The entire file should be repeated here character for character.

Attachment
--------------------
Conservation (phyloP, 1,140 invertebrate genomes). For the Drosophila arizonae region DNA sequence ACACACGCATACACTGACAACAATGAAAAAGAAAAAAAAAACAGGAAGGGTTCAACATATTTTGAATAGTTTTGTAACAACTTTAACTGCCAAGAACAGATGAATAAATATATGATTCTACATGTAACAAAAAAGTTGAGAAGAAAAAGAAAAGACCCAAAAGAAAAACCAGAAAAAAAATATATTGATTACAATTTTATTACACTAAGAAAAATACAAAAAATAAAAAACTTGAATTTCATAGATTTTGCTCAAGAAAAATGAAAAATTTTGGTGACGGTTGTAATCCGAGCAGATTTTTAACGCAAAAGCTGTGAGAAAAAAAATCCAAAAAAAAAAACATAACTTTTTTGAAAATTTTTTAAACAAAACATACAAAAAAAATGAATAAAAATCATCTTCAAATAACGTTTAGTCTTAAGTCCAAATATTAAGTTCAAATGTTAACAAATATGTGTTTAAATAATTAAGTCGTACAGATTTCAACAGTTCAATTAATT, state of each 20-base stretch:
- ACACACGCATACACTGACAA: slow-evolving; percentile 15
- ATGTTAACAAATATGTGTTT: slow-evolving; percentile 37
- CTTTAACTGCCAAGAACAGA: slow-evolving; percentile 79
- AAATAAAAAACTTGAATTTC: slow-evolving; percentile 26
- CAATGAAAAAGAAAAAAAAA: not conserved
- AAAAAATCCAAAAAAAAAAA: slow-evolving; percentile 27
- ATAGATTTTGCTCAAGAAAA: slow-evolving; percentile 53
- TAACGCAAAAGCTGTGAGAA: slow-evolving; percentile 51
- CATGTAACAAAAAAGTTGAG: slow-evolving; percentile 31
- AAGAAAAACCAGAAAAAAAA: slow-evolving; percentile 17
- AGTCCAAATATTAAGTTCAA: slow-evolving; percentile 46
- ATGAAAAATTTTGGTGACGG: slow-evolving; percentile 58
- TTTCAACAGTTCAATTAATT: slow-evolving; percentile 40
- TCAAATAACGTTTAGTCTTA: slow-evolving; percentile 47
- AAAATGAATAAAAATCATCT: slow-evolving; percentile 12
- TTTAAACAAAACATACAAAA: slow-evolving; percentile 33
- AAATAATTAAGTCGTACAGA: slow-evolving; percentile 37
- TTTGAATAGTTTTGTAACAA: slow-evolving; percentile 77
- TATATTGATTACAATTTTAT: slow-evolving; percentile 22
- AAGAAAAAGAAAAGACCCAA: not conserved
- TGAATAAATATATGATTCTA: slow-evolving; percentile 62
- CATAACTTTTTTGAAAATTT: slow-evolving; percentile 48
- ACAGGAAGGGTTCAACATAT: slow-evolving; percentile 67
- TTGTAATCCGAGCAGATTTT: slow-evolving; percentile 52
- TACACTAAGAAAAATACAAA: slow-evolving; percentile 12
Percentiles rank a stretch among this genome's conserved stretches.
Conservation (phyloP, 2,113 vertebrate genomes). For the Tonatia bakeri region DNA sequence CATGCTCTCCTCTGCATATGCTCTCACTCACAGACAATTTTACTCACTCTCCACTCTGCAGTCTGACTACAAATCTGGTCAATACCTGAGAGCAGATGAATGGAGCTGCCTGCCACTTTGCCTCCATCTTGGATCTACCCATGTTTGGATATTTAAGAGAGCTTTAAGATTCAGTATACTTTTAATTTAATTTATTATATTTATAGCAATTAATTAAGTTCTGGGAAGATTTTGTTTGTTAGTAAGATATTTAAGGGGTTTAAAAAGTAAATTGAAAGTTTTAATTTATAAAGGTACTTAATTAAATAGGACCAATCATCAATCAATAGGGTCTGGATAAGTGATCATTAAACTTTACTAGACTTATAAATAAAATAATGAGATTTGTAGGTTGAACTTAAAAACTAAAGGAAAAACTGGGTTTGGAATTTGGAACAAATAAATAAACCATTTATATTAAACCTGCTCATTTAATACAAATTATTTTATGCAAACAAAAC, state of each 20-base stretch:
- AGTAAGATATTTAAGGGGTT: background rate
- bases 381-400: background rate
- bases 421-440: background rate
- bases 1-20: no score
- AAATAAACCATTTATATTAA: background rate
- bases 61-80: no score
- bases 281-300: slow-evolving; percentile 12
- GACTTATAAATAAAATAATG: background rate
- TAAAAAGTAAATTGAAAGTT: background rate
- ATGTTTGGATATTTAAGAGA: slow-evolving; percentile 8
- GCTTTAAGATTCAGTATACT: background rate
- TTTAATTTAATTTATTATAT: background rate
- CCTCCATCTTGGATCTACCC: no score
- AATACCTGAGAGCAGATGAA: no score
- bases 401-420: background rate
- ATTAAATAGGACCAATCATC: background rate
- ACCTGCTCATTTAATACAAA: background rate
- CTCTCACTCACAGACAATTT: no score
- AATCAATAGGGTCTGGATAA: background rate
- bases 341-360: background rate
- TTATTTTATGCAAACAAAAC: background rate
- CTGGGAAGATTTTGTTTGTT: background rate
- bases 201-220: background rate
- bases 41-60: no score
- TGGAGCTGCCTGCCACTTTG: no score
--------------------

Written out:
Conservation (phyloP, 1,140 invertebrate genomes). For the Drosophila arizonae region DNA sequence ACACACGCATACACTGACAACAATGAAAAAGAAAAAAAAAACAGGAAGGGTTCAACATATTTTGAATAGTTTTGTAACAACTTTAACTGCCAAGAACAGATGAATAAATATATGATTCTACATGTAACAAAAAAGTTGAGAAGAAAAAGAAAAGACCCAAAAGAAAAACCAGAAAAAAAATATATTGATTACAATTTTATTACACTAAGAAAAATACAAAAAATAAAAAACTTGAATTTCATAGATTTTGCTCAAGAAAAATGAAAAATTTTGGTGACGGTTGTAATCCGAGCAGATTTTTAACGCAAAAGCTGTGAGAAAAAAAATCCAAAAAAAAAAACATAACTTTTTTGAAAATTTTTTAAACAAAACATACAAAAAAAATGAATAAAAATCATCTTCAAATAACGTTTAGTCTTAAGTCCAAATATTAAGTTCAAATGTTAACAAATATGTGTTTAAATAATTAAGTCGTACAGATTTCAACAGTTCAATTAATT, state of each 20-base stretch:
- ACACACGCATACACTGACAA: slow-evolving; percentile 15
- ATGTTAACAAATATGTGTTT: slow-evolving; percentile 37
- CTTTAACTGCCAAGAACAGA: slow-evolving; percentile 79
- AAATAAAAAACTTGAATTTC: slow-evolving; percentile 26
- CAATGAAAAAGAAAAAAAAA: not conserved
- AAAAAATCCAAAAAAAAAAA: slow-evolving; percentile 27
- ATAGATTTTGCTCAAGAAAA: slow-evolving; percentile 53
- TAACGCAAAAGCTGTGAGAA: slow-evolving; percentile 51
- CATGTAACAAAAAAGTTGAG: slow-evolving; percentile 31
- AAGAAAAACCAGAAAAAAAA: slow-evolving; percentile 17
- AGTCCAAATATTAAGTTCAA: slow-evolving; percentile 46
- ATGAAAAATTTTGGTGACGG: slow-evolving; percentile 58
- TTTCAACAGTTCAATTAATT: slow-evolving; percentile 40
- TCAAATAACGTTTAGTCTTA: slow-evolving; percentile 47
- AAAATGAATAAAAATCATCT: slow-evolving; percentile 12
- TTTAAACAAAACATACAAAA: slow-evolving; percentile 33
- AAATAATTAAGTCGTACAGA: slow-evolving; percentile 37
- TTTGAATAGTTTTGTAACAA: slow-evolving; percentile 77
- TATATTGATTACAATTTTAT: slow-evolving; percentile 22
- AAGAAAAAGAAAAGACCCAA: not conserved
- TGAATAAATATATGATTCTA: slow-evolving; percentile 62
- CATAACTTTTTTGAAAATTT: slow-evolving; percentile 48
- ACAGGAAGGGTTCAACATAT: slow-evolving; percentile 67
- TTGTAATCCGAGCAGATTTT: slow-evolving; percentile 52
- TACACTAAGAAAAATACAAA: slow-evolving; percentile 12
Percentiles rank a stretch among this genome's conserved stretches.
Conservation (phyloP, 2,113 vertebrate genomes). For the Tonatia bakeri region DNA sequence CATGCTCTCCTCTGCATATGCTCTCACTCACAGACAATTTTACTCACTCTCCACTCTGCAGTCTGACTACAAATCTGGTCAATACCTGAGAGCAGATGAATGGAGCTGCCTGCCACTTTGCCTCCATCTTGGATCTACCCATGTTTGGATATTTAAGAGAGCTTTAAGATTCAGTATACTTTTAATTTAATTTATTATATTTATAGCAATTAATTAAGTTCTGGGAAGATTTTGTTTGTTAGTAAGATATTTAAGGGGTTTAAAAAGTAAATTGAAAGTTTTAATTTATAAAGGTACTTAATTAAATAGGACCAATCATCAATCAATAGGGTCTGGATAAGTGATCATTAAACTTTACTAGACTTATAAATAAAATAATGAGATTTGTAGGTTGAACTTAAAAACTAAAGGAAAAACTGGGTTTGGAATTTGGAACAAATAAATAAACCATTTATATTAAACCTGCTCATTTAATACAAATTATTTTATGCAAACAAAAC, state of each 20-base stretch:
- AGTAAGATATTTAAGGGGTT: background rate
- bases 381-400: background rate
- bases 421-440: background rate
- bases 1-20: no score
- AAATAAACCATTTATATTAA: background rate
- bases 61-80: no score
- bases 281-300: slow-evolving; percentile 12
- GACTTATAAATAAAATAATG: background rate
- TAAAAAGTAAATTGAAAGTT: background rate
- ATGTTTGGATATTTAAGAGA: slow-evolving; percentile 8
- GCTTTAAGATTCAGTATACT: background rate
- TTTAATTTAATTTATTATAT: background rate
- CCTCCATCTTGGATCTACCC: no score
- AATACCTGAGAGCAGATGAA: no score
- bases 401-420: background rate
- ATTAAATAGGACCAATCATC: background rate
- ACCTGCTCATTTAATACAAA: background rate
- CTCTCACTCACAGACAATTT: no score
- AATCAATAGGGTCTGGATAA: background rate
- bases 341-360: background rate
- TTATTTTATGCAAACAAAAC: background rate
- CTGGGAAGATTTTGTTTGTT: background rate
- bases 201-220: background rate
- bases 41-60: no score
- TGGAGCTGCCTGCCACTTTG: no score